Ancient Monuments

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Roundabouts camp

A Scheduled Monument in Adderstone with Lucker, Northumberland

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Latitude: 55.5731 / 55°34'23"N

Longitude: -1.7927 / 1°47'33"W

OS Eastings: 413168.39568

OS Northings: 631063.385992

OS Grid: NU131310

Mapcode National: GBR H4X0.P1

Mapcode Global: WHC0R.F5KY

Entry Name: Roundabouts camp

Scheduled Date: 22 April 1974

Source: Historic England

Source ID: 1003656

English Heritage Legacy ID: ND 552

County: Northumberland

Civil Parish: Adderstone with Lucker

Traditional County: Northumberland

Lieutenancy Area (Ceremonial County): Northumberland

Church of England Parish: Lucker St Hilda

Church of England Diocese: Newcastle


Roundabouts defended settlement, 250m north east of The Pillars.

Source: Historic England


This record was the subject of a minor enhancement on 1 June 2016. This record has been generated from an "old county number" (OCN) scheduling record. These are monuments that were not reviewed under the Monuments Protection Programme and are some of our oldest designation records.

The monument includes the remains of an Iron Age multivallate defended settlement, situated on a gradual north east facing slope. The sub-circular enclosure, which survives as a cropmark or low earthwork, is approximately 80m in diameter and is surrounded by at least two ditches. The form and location of the monument indicates it to be an Iron Age defended settlement.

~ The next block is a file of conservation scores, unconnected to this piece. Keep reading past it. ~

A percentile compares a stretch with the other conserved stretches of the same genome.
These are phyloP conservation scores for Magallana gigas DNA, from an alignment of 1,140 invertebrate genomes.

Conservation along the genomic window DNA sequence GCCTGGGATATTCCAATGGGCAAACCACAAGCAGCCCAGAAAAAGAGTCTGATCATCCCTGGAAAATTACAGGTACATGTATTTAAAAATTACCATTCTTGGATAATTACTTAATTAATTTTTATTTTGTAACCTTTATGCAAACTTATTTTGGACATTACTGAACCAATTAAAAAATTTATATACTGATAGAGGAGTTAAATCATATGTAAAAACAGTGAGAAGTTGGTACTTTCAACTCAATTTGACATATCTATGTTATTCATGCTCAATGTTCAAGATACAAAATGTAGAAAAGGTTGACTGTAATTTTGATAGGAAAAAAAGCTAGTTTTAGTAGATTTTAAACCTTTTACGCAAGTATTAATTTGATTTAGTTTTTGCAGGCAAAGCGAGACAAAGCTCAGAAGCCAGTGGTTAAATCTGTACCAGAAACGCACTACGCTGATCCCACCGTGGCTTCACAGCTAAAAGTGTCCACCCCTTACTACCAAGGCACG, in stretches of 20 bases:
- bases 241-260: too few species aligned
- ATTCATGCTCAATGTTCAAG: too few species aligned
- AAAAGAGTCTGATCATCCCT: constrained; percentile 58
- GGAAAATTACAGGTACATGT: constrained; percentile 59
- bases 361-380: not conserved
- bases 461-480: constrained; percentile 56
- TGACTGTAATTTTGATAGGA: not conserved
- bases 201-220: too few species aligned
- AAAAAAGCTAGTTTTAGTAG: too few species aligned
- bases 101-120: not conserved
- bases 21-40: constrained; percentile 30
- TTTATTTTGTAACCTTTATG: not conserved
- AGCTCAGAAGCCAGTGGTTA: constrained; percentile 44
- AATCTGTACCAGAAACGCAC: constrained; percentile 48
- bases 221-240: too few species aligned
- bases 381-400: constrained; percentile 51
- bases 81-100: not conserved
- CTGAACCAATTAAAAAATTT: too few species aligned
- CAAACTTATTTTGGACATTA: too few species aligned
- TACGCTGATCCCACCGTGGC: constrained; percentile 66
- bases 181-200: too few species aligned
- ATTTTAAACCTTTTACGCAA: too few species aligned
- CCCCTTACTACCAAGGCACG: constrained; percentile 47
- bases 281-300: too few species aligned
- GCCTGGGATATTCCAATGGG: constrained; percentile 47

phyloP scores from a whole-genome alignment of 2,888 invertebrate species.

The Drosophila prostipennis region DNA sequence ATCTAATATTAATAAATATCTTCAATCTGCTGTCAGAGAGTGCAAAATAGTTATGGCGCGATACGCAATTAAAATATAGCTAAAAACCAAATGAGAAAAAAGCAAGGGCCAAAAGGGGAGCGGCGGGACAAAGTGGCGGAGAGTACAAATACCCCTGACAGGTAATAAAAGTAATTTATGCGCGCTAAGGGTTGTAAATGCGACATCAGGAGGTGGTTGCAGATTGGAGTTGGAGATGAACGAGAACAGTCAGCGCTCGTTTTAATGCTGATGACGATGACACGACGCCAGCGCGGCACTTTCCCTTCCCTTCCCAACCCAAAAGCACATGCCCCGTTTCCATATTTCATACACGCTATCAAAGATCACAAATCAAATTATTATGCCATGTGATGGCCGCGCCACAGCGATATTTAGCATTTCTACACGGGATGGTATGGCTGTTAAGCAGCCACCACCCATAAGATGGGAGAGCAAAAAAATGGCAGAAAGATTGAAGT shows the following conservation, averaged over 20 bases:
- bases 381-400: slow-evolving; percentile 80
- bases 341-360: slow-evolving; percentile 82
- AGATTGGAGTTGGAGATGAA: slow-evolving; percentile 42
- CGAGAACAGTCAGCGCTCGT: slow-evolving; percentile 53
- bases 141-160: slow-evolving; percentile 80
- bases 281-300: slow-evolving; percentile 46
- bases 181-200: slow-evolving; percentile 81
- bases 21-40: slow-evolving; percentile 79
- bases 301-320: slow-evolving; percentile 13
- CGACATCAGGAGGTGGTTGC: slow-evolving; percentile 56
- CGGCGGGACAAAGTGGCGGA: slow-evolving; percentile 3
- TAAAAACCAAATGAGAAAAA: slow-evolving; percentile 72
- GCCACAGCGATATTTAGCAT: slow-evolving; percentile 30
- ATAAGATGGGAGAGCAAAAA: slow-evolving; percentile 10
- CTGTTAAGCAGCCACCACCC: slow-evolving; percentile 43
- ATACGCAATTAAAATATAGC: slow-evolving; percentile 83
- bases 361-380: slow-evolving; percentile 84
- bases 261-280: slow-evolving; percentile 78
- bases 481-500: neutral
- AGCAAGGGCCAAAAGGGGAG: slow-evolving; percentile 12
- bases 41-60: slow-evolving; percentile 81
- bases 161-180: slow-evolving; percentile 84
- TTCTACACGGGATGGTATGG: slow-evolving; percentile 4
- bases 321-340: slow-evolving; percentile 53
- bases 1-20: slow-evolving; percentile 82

Source: Historic England

Reasons for Scheduling

During the earlier Iron Age (seventh to fifth centuries BC) a variety of different types of defensive settlements began to be constructed and occupied in the northern uplands of England. The most obvious sites were hillforts built in prominent locations. In addition to these a range of smaller sites, sometimes with an enclosed area of less than 1ha and defined as defended settlements, were also constructed. Some of these were located on hilltops, others are found in less prominent positions. The enclosing defences were of earthen construction, some sites having a single bank and ditch (univallate), others having more than one (multivallate). At some sites these earthen ramparts represent a second phase of defence, the first having been a timber fence or palisade. Within the enclosure a number of stone or timber-built round houses were occupied by the inhabitants. Stock may also have been kept in these houses, especially during the cold winter months, or in enclosed yards outside them. The communities occupying these sites were probably single family groups, the defended settlements being used as farmsteads. Construction and use of this type of site extended over several centuries, possibly through to the early Romano-British period (mid to late first century AD). Defended settlements are a rare monument type. They were an important element of the later prehistoric settlement pattern of the northern uplands and are important for any study of the developing use of fortified settlements during this period.

The monument is preserved as a cropmark and analysis of the presence of multiple ditches indicates that it will contain archaeological deposits relating to its construction, use and abandonment. The monument is representative of its period and provides insight into the character of settlement and subsistence in the Iron Age.

Source: Historic England


PastScape Monument No:- 7748

Source: Historic England

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